Tag Archives: Budget Conference Committee
Dear Research Advocate:
It has been a week since the Budget Conference Committee’s first meeting. The next public meeting is scheduled for November 13. Staffs are at work, and various Members are talking. There are no concrete signs of progress. What I keep coming back to is the failure of our nation’s decision makers to recognize and act on the reality that the priorities of Americans are reflected in both discretionary and entitlement programs. The persistence of sequestration underscores Congress’ inability to make decisions and choose priorities. The sequestration era has run its course, dealing Congress record lows in terms of public support; it’s past time to end the era and move on.
Recently I shared my letter to the Budget Conference Committee; it argued for an end to sequestration, pointing out the importance of investing in medical research as a pragmatic strategy for decreasing the national debt and deficit. This week I followed up with a letter on the importance of health research, pointing out how it helps identify smart medical innovation and optimal health care financing and delivery. The letter showcases the essential role of health economics, health services, public health, behavioral and social science research in assuring quality medical innovation and smart health care delivery. We are concerned that if the research stakeholder community at large does not speak out for this critical research, it will be compromised or even defunded altogether. Please join us in raising your voice. Continue reading →
Urge your Members to protect medical research in upcoming Budget Conference Committee discussions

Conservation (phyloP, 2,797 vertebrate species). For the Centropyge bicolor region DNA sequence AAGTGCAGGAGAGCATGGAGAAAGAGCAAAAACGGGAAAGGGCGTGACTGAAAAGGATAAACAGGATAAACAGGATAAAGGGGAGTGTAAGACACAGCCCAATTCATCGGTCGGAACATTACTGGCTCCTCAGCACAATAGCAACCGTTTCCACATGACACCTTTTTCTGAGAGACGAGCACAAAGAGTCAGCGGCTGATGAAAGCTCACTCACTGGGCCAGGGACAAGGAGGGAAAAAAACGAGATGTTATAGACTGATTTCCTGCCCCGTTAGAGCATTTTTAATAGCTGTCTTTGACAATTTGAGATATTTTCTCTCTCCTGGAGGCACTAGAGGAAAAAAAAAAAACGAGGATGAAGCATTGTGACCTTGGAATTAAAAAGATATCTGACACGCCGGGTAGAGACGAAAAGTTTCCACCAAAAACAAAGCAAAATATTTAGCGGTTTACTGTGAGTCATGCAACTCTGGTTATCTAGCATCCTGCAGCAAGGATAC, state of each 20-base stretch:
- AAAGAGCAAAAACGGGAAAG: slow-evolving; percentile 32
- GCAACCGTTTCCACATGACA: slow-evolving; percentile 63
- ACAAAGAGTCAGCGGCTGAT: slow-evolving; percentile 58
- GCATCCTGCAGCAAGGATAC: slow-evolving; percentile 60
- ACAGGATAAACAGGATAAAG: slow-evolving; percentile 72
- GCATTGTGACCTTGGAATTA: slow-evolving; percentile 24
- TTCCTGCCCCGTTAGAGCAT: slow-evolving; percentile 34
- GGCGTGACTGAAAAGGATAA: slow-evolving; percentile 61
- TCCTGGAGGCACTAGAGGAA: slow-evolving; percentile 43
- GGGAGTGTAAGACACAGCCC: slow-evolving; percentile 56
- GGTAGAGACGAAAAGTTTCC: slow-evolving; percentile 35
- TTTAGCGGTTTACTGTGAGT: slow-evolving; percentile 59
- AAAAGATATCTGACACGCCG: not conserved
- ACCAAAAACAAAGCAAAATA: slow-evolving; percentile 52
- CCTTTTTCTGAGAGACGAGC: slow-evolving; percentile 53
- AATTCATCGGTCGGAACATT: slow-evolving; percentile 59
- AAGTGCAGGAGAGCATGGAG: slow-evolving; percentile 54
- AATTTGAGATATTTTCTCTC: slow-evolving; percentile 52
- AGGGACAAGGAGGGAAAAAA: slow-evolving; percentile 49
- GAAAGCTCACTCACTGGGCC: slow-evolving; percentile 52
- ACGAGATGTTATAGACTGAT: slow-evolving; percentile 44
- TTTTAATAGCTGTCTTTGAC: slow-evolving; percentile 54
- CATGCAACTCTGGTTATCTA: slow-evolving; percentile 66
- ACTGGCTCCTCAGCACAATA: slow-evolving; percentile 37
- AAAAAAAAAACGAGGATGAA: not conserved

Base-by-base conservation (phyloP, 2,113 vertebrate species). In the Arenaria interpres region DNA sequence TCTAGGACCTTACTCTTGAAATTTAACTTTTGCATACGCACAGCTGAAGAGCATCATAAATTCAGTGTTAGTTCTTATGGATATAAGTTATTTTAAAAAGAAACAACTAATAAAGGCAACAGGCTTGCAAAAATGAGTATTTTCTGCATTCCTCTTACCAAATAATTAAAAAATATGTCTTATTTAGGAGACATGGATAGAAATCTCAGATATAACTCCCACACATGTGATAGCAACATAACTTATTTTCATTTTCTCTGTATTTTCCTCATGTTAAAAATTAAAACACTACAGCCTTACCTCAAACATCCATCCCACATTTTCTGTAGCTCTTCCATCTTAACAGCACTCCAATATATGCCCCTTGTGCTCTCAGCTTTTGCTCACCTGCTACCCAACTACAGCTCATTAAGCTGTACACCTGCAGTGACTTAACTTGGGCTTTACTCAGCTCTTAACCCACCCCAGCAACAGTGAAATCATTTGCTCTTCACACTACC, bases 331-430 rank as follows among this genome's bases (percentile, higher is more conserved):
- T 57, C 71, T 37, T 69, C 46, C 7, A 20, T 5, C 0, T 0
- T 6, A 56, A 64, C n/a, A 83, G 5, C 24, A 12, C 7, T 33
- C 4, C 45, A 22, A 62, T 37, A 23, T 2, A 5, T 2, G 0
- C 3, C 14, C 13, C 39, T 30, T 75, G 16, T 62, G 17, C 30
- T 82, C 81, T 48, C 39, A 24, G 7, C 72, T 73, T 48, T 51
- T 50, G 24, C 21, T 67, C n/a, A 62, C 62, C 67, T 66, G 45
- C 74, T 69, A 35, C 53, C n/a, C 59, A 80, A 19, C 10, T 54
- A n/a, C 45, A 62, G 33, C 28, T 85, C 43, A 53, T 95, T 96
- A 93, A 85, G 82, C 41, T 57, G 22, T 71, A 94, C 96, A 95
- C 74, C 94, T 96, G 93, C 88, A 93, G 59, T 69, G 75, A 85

Sequestration’s arbitrary, across-the-board budget cuts to defense and non-defense spending have ravaged (and will continue to ravage) our research enterprise. The Budget Conference Committee, which was negotiated as part of reopening the government and preventing the U.S. from defaulting on debts, has an opportunity to replace sequestration as they develop their “long-term budget solution” by December 13. Sequestration is rendering it virtually impossible to maintain, much less increase the budgets of NIH, NSF, FDA, and CDC; if it is not stopped, their budgets will almost certainly decline for the next nine years, regardless of scientific opportunity, public health needs, or the preferences of Americans. Funding cuts are stopping highly promising research in its tracks, squandering exciting new potential for treatments and cures for millions of Americans who are waiting for them.
Deficit reduction is important, but there are ways to achieve it that do not compromise American lives and American competitiveness. Arbitrary budget cuts that abandon medical research are wrong, and it’s time we kicked them to the curb and not down the road!
Take action now.